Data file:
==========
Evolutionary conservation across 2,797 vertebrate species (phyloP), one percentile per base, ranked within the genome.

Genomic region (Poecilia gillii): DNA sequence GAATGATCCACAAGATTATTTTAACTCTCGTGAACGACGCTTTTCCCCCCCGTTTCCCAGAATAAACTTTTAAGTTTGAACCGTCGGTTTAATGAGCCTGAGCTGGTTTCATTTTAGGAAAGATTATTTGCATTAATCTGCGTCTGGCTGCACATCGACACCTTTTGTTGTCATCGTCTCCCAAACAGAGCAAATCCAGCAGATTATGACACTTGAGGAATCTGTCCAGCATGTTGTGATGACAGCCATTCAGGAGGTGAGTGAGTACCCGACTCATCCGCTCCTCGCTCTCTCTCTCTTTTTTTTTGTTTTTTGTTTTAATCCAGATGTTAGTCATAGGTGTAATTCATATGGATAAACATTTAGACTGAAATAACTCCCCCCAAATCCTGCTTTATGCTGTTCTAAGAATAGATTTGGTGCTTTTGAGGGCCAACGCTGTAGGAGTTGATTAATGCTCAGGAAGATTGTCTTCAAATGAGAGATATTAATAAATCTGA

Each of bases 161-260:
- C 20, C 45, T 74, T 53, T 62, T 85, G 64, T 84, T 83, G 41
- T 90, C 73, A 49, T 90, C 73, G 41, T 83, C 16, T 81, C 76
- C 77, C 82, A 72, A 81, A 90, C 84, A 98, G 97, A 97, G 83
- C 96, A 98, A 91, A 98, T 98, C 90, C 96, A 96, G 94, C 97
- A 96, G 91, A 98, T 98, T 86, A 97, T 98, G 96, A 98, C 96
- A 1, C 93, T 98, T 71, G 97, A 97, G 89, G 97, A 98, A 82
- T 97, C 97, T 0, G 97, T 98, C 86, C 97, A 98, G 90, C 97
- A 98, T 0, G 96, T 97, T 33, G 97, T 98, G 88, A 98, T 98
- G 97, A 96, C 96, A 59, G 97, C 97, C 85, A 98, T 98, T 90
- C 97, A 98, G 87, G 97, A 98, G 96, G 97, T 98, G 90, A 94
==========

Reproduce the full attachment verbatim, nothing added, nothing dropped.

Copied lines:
Evolutionary conservation across 2,797 vertebrate species (phyloP), one percentile per base, ranked within the genome.

Genomic region (Poecilia gillii): DNA sequence GAATGATCCACAAGATTATTTTAACTCTCGTGAACGACGCTTTTCCCCCCCGTTTCCCAGAATAAACTTTTAAGTTTGAACCGTCGGTTTAATGAGCCTGAGCTGGTTTCATTTTAGGAAAGATTATTTGCATTAATCTGCGTCTGGCTGCACATCGACACCTTTTGTTGTCATCGTCTCCCAAACAGAGCAAATCCAGCAGATTATGACACTTGAGGAATCTGTCCAGCATGTTGTGATGACAGCCATTCAGGAGGTGAGTGAGTACCCGACTCATCCGCTCCTCGCTCTCTCTCTCTTTTTTTTTGTTTTTTGTTTTAATCCAGATGTTAGTCATAGGTGTAATTCATATGGATAAACATTTAGACTGAAATAACTCCCCCCAAATCCTGCTTTATGCTGTTCTAAGAATAGATTTGGTGCTTTTGAGGGCCAACGCTGTAGGAGTTGATTAATGCTCAGGAAGATTGTCTTCAAATGAGAGATATTAATAAATCTGA

Each of bases 161-260:
- C 20, C 45, T 74, T 53, T 62, T 85, G 64, T 84, T 83, G 41
- T 90, C 73, A 49, T 90, C 73, G 41, T 83, C 16, T 81, C 76
- C 77, C 82, A 72, A 81, A 90, C 84, A 98, G 97, A 97, G 83
- C 96, A 98, A 91, A 98, T 98, C 90, C 96, A 96, G 94, C 97
- A 96, G 91, A 98, T 98, T 86, A 97, T 98, G 96, A 98, C 96
- A 1, C 93, T 98, T 71, G 97, A 97, G 89, G 97, A 98, A 82
- T 97, C 97, T 0, G 97, T 98, C 86, C 97, A 98, G 90, C 97
- A 98, T 0, G 96, T 97, T 33, G 97, T 98, G 88, A 98, T 98
- G 97, A 96, C 96, A 59, G 97, C 97, C 85, A 98, T 98, T 90
- C 97, A 98, G 87, G 97, A 98, G 96, G 97, T 98, G 90, A 94